While I was writing this post, I discovered that I've severely veered off my intended highway of travel by taking the scenic route down a local state road. As I really want to get back to my intended highway of travel, I must bring this post to a temporary stop. I will conclude this post about telephones a week from today, and hopefully, it will all make sense in the end, because as it stands, it sure as hell doesn't make sense to me, and I wrote the damn thing.

One more thing I should mention: just like one can lose track of time while writing, so can one lose track of time writing a blog post. I stated at the beginning what time it was when I started, I can now honestly state that I finished typing the last words of this post exactly 57 minutes later, at 6:54p EST soon to be EDT.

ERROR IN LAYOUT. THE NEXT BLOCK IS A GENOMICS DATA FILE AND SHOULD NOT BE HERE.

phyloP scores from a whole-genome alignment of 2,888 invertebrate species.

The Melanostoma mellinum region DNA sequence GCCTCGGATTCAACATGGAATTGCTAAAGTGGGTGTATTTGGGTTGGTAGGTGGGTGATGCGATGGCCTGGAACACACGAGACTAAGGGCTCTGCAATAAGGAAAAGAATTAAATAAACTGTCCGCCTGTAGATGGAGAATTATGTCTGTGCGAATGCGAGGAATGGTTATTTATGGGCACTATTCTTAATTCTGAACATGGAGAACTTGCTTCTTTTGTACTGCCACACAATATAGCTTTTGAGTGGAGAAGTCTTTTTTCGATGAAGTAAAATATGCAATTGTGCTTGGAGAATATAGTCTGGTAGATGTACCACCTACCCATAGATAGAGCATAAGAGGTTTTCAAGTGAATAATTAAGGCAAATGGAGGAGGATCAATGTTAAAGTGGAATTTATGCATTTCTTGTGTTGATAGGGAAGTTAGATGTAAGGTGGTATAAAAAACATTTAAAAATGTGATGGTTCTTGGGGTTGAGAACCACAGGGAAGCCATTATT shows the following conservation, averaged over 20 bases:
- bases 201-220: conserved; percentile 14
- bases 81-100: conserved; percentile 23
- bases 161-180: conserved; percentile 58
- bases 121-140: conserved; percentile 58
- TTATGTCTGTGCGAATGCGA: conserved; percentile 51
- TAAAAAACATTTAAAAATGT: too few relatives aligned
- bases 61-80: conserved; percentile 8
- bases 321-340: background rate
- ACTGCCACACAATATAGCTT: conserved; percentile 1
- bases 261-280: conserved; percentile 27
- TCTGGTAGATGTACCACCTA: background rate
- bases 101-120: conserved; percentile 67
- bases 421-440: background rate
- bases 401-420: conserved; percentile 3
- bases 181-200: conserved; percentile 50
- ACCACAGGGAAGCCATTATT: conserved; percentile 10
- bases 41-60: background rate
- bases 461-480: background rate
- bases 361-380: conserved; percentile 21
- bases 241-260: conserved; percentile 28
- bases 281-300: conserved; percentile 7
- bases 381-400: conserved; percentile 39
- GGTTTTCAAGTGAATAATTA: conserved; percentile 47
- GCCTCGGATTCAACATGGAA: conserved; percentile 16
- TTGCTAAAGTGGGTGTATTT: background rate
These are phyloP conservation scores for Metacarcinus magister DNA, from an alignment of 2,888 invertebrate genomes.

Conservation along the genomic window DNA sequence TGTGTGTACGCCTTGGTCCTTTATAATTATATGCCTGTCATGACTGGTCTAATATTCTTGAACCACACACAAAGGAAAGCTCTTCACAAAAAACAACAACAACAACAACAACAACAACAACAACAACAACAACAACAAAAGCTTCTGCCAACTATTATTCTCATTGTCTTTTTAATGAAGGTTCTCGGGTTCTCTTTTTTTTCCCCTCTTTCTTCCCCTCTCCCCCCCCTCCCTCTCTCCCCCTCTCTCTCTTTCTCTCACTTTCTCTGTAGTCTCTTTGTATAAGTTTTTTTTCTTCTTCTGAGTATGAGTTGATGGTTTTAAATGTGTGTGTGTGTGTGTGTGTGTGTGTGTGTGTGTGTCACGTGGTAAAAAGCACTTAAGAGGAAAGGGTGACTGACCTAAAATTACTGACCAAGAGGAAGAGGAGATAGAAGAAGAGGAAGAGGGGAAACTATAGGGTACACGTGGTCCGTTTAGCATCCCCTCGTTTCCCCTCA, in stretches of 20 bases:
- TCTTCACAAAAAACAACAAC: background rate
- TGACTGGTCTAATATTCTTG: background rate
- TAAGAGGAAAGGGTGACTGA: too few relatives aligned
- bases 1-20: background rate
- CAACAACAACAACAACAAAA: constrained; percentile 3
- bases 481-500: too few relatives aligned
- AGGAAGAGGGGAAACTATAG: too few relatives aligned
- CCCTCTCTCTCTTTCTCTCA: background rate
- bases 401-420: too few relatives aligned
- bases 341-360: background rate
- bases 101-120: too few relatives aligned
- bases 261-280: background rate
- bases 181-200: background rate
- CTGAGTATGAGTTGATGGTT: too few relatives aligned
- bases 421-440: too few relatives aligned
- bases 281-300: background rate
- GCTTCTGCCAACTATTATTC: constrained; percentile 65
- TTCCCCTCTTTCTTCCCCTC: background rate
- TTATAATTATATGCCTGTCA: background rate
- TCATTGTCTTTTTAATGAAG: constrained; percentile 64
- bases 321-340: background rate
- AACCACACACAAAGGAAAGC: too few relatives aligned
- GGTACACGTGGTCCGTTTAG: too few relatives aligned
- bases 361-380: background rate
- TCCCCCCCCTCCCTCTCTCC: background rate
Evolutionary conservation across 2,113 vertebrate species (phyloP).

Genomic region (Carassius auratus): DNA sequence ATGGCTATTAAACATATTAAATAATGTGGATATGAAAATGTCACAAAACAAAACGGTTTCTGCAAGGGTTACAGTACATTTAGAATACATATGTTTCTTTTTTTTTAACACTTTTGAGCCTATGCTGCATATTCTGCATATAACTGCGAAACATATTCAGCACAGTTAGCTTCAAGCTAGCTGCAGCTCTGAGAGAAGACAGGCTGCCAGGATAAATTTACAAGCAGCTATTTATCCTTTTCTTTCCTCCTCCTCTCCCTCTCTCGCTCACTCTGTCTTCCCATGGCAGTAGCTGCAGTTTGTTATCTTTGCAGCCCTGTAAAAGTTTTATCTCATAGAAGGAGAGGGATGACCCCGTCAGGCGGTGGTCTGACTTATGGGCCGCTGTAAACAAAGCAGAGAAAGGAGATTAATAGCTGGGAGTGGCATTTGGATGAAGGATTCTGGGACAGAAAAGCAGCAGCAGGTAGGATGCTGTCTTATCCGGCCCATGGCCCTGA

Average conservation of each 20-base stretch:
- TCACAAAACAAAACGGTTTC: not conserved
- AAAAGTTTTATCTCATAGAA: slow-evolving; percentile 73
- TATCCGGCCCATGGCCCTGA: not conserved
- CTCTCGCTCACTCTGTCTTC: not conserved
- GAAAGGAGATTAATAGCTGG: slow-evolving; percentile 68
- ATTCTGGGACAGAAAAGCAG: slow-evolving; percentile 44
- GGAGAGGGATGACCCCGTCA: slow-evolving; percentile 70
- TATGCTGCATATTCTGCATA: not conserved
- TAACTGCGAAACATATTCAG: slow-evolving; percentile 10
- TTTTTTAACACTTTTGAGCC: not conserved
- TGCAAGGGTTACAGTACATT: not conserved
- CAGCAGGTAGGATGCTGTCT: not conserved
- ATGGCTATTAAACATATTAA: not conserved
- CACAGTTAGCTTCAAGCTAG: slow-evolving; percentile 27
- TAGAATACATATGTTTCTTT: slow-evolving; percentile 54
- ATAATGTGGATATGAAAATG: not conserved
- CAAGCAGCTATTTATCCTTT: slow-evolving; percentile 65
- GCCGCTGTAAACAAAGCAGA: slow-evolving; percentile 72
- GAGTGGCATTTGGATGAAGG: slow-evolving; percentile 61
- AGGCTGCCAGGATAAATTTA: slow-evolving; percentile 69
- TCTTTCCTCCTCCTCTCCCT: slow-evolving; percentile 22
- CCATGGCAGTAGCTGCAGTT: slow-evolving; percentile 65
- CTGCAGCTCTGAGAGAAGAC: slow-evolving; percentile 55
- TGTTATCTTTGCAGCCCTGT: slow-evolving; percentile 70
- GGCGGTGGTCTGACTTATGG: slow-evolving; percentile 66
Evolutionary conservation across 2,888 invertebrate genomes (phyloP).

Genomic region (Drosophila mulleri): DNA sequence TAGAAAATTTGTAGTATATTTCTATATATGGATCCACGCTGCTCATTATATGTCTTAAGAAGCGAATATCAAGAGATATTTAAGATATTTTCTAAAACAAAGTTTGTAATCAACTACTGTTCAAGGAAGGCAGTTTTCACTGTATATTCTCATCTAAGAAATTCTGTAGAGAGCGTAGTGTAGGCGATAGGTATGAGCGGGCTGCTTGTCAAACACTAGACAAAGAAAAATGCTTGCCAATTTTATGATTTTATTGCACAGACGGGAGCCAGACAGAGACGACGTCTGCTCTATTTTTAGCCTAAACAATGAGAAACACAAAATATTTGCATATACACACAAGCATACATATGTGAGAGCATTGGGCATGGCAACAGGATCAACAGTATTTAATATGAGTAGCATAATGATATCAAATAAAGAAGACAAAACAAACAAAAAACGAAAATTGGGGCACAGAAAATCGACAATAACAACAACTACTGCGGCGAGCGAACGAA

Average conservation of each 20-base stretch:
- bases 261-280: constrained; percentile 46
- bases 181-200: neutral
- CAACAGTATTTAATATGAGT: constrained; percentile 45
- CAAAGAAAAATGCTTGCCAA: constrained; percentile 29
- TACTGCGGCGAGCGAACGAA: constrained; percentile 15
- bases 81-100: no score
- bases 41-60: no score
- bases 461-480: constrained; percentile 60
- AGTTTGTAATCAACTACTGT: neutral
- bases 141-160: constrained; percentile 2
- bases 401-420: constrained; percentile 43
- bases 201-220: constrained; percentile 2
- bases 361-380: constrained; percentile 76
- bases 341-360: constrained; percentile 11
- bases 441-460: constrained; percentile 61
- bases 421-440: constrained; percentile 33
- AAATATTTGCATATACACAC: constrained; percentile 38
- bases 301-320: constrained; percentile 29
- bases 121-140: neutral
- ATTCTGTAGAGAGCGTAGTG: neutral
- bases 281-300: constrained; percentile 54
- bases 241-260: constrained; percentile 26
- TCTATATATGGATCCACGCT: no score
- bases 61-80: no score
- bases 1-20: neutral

1. Very interesting topic Georgie. I have always disliked talking on the phone. I dislike being one of many, on a list, being dialed. I hate surveys. I have no time for last minute political statements. I am not going to donate any money over a phone call to any organization. My best friend may be taking a long boring drive but I'm not her entertainment while she drives. Gee, this could almost be a good blog post for me too. :)Bea

  2. I've never liked talking on the phone. I actually don't care taht much for talking in person. I can go days without saying a word outloud unless others are around.

  3. Under almost all circumstances, I hate talking on the phone!